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dc.contributor.authorManolov R.
dc.contributor.authorLosada J.L.
dc.contributor.authorChacón-Moscoso S.
dc.contributor.authorSanduvete-Chaves S.
dc.date.accessioned2020-09-02T22:21:58Z
dc.date.available2020-09-02T22:21:58Z
dc.date.issued2016
dc.identifier10.3389/fpsyg.2016.00032
dc.identifier.citation7, JAN, -
dc.identifier.issn16641078
dc.identifier.urihttps://hdl.handle.net/20.500.12728/5166
dc.descriptionTwo-phase single-case designs, including baseline evaluation followed by an intervention, represent the most clinically straightforward option for combining professional practice and research. However, unless they are part of a multiple-baseline schedule, such designs do not allow demonstrating a causal relation between the intervention and the behavior. Although the statistical options reviewed here cannot help overcoming this methodological limitation, we aim to make practitioners and applied researchers aware of the available appropriate options for extracting maximum information from the data. In the current paper, we suggest that the evaluation of behavioral change should include visual and quantitative analyses, complementing the substantive criteria regarding the practical importance of the behavioral change. Specifically, we emphasize the need to use structured criteria for visual analysis, such as the ones summarized in the What Works Clearinghouse Standards, especially if such criteria are complemented by visual aids, as illustrated here. For quantitative analysis, we focus on the non-overlap of all pairs and the slope and level change procedure, as they offer straightforward information and have shown reasonable performance. An illustration is provided of the use of these three pieces of information: Visual, quantitative, and substantive. To make the use of visual and quantitative analysis feasible, open source software is referred to and demonstrated. In order to provide practitioners and applied researchers with a more complete guide, several analytical alternatives are commented on pointing out the situations (aims, data patterns) for which these are potentially useful. © 2016 Manolov, Losada, Chacón-Moscoso and Sanduvete-Chaves.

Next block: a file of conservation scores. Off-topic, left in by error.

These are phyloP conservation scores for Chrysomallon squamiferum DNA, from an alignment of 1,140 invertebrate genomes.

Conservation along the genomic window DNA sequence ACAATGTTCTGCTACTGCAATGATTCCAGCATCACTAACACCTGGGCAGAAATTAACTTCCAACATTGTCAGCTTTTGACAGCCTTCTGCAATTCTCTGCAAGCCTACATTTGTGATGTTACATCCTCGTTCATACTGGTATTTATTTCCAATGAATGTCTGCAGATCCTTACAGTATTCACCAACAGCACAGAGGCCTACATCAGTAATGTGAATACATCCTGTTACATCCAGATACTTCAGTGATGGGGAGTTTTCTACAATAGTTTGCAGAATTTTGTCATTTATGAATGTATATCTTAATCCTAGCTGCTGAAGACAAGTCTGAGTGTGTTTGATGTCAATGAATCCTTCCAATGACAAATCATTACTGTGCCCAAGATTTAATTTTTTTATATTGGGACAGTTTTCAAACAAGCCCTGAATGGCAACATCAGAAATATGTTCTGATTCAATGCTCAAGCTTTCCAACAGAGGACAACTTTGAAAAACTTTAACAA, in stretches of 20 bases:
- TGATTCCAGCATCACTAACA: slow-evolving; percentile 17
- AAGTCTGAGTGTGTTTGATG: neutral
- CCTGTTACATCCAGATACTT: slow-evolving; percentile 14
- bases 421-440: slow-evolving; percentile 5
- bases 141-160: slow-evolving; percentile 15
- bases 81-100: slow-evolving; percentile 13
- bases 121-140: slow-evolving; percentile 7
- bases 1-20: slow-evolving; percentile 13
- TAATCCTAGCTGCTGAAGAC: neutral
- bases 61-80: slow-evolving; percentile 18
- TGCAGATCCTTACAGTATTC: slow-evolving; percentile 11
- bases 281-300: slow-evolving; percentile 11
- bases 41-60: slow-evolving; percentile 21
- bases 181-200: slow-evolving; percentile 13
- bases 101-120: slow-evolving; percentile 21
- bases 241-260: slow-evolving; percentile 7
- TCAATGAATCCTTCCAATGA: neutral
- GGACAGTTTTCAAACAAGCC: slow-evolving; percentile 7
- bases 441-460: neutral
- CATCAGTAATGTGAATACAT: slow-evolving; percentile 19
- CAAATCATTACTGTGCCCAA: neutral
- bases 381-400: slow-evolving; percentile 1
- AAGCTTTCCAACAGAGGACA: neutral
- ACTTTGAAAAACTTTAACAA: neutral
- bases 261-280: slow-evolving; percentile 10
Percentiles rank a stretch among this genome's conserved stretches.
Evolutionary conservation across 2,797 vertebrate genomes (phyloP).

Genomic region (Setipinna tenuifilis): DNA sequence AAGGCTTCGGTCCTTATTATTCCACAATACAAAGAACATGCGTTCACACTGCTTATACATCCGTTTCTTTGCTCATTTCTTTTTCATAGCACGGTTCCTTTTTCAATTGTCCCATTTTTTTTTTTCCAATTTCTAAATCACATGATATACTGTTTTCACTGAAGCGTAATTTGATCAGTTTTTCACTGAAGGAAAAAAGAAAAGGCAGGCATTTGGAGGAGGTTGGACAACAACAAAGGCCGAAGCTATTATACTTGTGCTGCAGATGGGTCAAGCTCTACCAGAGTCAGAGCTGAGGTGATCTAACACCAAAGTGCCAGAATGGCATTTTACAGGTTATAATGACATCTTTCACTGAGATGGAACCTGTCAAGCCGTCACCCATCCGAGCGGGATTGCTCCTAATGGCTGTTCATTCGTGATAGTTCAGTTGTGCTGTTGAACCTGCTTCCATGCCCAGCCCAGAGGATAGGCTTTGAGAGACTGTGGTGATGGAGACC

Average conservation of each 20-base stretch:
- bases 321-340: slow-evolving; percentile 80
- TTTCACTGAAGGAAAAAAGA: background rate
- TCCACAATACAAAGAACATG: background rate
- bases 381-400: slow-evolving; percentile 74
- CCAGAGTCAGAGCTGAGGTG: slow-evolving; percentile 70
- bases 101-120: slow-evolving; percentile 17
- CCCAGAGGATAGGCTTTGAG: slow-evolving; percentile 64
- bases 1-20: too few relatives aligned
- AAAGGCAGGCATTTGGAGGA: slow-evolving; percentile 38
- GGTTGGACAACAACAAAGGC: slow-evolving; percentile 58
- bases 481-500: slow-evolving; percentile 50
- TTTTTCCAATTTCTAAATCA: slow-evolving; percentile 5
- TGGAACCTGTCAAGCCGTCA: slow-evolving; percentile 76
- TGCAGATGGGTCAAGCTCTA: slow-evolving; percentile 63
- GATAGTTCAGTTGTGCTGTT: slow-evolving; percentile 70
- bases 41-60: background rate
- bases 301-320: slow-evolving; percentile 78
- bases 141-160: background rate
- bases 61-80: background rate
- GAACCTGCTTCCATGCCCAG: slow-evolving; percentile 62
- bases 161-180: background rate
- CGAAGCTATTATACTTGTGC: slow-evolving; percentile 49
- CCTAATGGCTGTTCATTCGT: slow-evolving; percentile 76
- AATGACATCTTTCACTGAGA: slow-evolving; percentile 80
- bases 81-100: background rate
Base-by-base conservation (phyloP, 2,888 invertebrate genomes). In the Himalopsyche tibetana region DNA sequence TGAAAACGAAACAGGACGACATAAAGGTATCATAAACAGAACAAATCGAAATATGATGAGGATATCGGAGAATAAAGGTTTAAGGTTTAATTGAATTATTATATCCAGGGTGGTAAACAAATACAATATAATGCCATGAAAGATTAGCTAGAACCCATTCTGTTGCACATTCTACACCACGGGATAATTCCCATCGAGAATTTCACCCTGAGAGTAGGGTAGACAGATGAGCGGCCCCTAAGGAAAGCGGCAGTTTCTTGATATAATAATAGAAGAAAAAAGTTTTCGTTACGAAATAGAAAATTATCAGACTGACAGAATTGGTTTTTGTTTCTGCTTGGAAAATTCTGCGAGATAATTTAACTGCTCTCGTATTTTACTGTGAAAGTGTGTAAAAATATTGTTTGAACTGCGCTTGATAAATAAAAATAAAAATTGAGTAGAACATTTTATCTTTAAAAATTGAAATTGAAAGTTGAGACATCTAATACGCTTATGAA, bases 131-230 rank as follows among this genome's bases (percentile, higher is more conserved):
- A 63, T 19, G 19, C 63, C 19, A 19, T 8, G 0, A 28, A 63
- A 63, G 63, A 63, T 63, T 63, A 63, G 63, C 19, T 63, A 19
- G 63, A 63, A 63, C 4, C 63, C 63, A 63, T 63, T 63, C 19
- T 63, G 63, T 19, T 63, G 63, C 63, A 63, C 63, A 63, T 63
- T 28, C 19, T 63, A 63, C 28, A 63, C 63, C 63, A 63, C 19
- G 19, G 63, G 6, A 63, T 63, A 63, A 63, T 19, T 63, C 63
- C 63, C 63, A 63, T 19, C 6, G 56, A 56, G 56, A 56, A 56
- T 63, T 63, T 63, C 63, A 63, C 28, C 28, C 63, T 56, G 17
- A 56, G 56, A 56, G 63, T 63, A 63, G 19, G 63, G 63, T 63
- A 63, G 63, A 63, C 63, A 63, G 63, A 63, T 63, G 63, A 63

dc.language.isoen
dc.publisherFrontiers Research Foundation
dc.subjectData analysis
dc.subjectGuidelines
dc.subjectMethodological quality
dc.subjectNon-experimental
dc.subjectSingle-case
dc.titleAnalyzing two-phase single-case data with non-overlap and mean difference indices: Illustration, software tools, and alternatives
dc.typeArticle


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